Why Mitt Romney Is No Fan of Breastfeeding
When it comes to moms and their babies, Romney has been hungry to suckle at the corporate teat.
Breastfeeding is having another moment. Thanks to Time magazine's creepy cover pic of young mom Jamie Lynne Grumet nursing her three-year-old son, the nation has once again gone tits-up over how mothers opt to feed their young. The choice is not an easy one: As previous Mother Jones parents will attest, there's an enormous emotional and physical cost to breastfeeding. On the other hand, mother's milk doesn't contain secret toxic chemicals, put babies at increased risk for diabetes and asthma, or enrich already-bloated pharmaceutical companies to the tune of $8 billion a year.
One person doesn't seem very conflicted about favoring formula, though: Mitt Romney. As Massachusetts governor, he took steps friendly to Big Pharma that helped push pre-fab formulas on new moms. Romney's pro-corporate, anti-mammary agenda could now have implications as he struggles to convince a key constituency of female voters that he's got their interests at heart.
Romney's role goes back to early 2006, when Massachusetts' Public Health Council tried to ban so-called baby swag bags, totes full of free supplies that were given to new mothers as they left their delivery hospitals. Formula manufacturers had stuffed the bags with samples and coupons; the panel worried that the moms would see that as a hospital endorsement of less-healthy formulas and would influence the moms to miss out on the medical and financial benefits of breastfeeding.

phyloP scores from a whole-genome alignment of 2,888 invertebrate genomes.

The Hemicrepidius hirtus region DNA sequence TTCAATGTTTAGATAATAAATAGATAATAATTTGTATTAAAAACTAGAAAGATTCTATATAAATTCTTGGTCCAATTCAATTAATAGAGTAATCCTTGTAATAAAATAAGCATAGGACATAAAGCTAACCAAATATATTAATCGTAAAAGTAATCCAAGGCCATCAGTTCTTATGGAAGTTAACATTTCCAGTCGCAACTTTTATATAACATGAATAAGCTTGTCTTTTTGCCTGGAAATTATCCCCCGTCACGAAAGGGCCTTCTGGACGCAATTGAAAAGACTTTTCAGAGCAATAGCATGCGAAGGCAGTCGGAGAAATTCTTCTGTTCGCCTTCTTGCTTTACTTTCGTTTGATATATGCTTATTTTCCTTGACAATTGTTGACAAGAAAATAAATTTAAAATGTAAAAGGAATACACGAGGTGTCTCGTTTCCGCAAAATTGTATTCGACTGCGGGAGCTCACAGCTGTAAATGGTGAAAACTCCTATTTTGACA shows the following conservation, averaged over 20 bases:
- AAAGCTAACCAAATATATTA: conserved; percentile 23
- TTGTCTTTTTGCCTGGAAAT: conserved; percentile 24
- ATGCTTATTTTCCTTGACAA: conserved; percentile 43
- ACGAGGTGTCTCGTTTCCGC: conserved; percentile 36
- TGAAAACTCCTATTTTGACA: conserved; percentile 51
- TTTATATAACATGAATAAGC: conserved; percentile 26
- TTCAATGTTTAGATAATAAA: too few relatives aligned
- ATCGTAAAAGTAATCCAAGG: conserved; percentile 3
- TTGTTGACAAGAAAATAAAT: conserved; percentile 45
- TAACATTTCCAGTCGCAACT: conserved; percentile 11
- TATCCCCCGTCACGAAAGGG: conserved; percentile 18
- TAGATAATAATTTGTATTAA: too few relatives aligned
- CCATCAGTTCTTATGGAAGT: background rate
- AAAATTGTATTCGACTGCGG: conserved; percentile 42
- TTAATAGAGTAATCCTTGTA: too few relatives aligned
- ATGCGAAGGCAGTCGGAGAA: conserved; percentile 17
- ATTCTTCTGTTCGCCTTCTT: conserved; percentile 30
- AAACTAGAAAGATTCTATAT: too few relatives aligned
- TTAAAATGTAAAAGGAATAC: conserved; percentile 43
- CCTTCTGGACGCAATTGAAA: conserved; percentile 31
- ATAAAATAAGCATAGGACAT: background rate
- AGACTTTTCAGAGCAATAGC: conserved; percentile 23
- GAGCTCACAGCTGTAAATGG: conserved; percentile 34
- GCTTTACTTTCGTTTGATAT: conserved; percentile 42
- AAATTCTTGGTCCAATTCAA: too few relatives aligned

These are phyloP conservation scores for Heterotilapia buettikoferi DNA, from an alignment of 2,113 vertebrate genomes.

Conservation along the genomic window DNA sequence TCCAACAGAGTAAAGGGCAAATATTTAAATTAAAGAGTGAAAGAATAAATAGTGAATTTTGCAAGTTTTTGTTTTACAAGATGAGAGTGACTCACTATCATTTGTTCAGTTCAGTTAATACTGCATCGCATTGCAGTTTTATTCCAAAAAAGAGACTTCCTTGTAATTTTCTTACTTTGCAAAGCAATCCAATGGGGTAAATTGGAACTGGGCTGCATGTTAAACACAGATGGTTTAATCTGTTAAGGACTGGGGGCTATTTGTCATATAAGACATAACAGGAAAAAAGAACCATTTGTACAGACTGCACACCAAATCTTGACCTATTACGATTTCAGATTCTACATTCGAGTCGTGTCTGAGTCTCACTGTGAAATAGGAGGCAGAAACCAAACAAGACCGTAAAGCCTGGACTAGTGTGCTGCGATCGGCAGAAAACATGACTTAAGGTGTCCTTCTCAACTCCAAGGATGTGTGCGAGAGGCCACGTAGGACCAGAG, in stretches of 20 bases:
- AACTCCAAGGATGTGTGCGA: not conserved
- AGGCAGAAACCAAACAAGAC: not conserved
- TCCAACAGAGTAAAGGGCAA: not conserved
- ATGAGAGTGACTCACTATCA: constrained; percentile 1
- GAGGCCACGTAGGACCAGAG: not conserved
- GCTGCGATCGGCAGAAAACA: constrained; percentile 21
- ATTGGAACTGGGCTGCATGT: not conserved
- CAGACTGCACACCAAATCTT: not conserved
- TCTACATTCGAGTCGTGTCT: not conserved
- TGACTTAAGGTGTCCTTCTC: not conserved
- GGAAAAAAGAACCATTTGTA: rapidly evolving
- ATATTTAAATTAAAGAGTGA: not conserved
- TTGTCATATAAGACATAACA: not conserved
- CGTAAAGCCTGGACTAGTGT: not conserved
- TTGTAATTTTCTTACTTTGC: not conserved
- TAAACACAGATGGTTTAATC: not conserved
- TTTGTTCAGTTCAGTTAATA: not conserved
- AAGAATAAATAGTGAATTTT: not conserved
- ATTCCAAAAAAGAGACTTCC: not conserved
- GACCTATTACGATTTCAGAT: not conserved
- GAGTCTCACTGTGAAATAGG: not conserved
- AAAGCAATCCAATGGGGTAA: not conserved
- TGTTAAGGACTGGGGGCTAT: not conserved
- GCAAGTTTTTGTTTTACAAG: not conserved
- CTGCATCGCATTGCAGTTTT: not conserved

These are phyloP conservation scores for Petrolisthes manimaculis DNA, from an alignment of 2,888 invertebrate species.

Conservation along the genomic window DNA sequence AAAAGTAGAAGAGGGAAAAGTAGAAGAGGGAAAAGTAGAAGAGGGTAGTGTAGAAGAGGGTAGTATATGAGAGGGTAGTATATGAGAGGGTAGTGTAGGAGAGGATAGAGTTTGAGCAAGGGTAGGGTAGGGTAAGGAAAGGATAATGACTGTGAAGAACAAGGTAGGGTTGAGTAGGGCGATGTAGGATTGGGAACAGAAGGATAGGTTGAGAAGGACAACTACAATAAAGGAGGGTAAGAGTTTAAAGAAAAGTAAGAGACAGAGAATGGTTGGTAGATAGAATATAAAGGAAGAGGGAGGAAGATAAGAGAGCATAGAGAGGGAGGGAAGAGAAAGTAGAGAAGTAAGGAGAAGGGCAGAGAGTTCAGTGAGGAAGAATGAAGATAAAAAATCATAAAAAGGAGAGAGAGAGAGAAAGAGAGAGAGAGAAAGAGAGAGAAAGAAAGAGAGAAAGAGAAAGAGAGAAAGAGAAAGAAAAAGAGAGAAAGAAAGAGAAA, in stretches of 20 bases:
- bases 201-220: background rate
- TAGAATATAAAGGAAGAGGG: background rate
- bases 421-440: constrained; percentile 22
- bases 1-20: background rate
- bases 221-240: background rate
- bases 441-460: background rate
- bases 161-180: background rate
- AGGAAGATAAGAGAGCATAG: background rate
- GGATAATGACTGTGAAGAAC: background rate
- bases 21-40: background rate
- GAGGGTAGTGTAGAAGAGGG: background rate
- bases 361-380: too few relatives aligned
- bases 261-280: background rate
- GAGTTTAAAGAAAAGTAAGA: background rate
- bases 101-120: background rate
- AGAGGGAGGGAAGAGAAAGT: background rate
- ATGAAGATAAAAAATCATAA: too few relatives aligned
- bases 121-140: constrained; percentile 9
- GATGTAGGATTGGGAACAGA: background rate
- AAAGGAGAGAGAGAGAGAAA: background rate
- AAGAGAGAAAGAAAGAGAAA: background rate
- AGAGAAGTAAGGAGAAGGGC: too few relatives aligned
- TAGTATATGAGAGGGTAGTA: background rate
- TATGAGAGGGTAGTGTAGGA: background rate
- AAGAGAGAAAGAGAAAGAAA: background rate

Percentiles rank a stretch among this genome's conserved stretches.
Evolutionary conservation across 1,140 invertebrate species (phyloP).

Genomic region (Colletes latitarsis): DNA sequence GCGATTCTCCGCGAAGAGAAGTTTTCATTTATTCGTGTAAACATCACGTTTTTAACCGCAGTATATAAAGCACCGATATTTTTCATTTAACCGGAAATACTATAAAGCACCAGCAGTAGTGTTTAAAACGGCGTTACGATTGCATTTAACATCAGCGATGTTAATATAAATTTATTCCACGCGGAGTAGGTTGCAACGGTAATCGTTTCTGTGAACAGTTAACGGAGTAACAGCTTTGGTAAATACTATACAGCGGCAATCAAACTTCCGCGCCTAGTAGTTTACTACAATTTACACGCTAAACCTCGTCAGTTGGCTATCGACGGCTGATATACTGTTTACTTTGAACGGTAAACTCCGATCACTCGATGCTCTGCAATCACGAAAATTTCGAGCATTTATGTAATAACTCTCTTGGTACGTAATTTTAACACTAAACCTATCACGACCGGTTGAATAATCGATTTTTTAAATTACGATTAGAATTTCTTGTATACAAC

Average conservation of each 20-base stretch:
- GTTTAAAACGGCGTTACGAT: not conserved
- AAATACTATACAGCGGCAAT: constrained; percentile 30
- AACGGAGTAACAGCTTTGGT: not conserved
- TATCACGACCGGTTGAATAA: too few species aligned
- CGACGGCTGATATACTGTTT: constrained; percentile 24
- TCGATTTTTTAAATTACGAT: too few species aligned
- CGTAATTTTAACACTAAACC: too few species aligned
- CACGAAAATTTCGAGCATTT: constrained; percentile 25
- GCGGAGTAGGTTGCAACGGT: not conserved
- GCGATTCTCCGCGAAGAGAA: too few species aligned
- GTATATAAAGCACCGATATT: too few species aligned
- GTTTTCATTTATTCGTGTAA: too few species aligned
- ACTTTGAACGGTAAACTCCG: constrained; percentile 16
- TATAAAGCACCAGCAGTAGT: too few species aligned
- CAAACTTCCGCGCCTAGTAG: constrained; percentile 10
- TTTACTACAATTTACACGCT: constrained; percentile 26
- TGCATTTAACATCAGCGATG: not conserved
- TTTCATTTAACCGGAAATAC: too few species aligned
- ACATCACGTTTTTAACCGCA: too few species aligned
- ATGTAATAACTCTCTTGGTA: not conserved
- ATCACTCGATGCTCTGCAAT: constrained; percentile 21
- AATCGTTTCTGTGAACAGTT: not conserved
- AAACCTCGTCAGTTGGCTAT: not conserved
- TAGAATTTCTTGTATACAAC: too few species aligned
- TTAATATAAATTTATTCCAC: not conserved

"The marketing of infant formula undermines the initiative to nurse," Phyllis Cudmore, a council member, told the Boston Globe. "I don't think there's any place in a hospital for corporate America trying to influence a vulnerable population." A pediatric expert at Boston University's medical school added: ''The commercial stuff like gift bags—it's like Pepsi-Cola in the schools." (Statistics show three-fourths of moms start out nursing their kids, but fewer than half are still breastfeeding after six months.)
Romney was having none of it, decrying the swag ban as "the heavy arm of government" squeezing dear ol' ma. "I think that the mother should have the right to decide whether she is going to use infant formula or breast-feed," he said in a press conference. "And allowing her to make that decision is best [done] by letting her have the formula, and if she wants to use it, fine."
By May 2006, Romney had removed three anti-swag council members, including Cudmore, and added new ones who permanently reversed the ban. Shortly thereafter, in early June, Romney's administration proudly announced that Massachusetts had beaten out three other states to get a $660 million facility for pharmaceutical giant Bristol-Myers Squibb—parent company to the manufacturer of Enfamil, one of the country's biggest-selling infant formulas.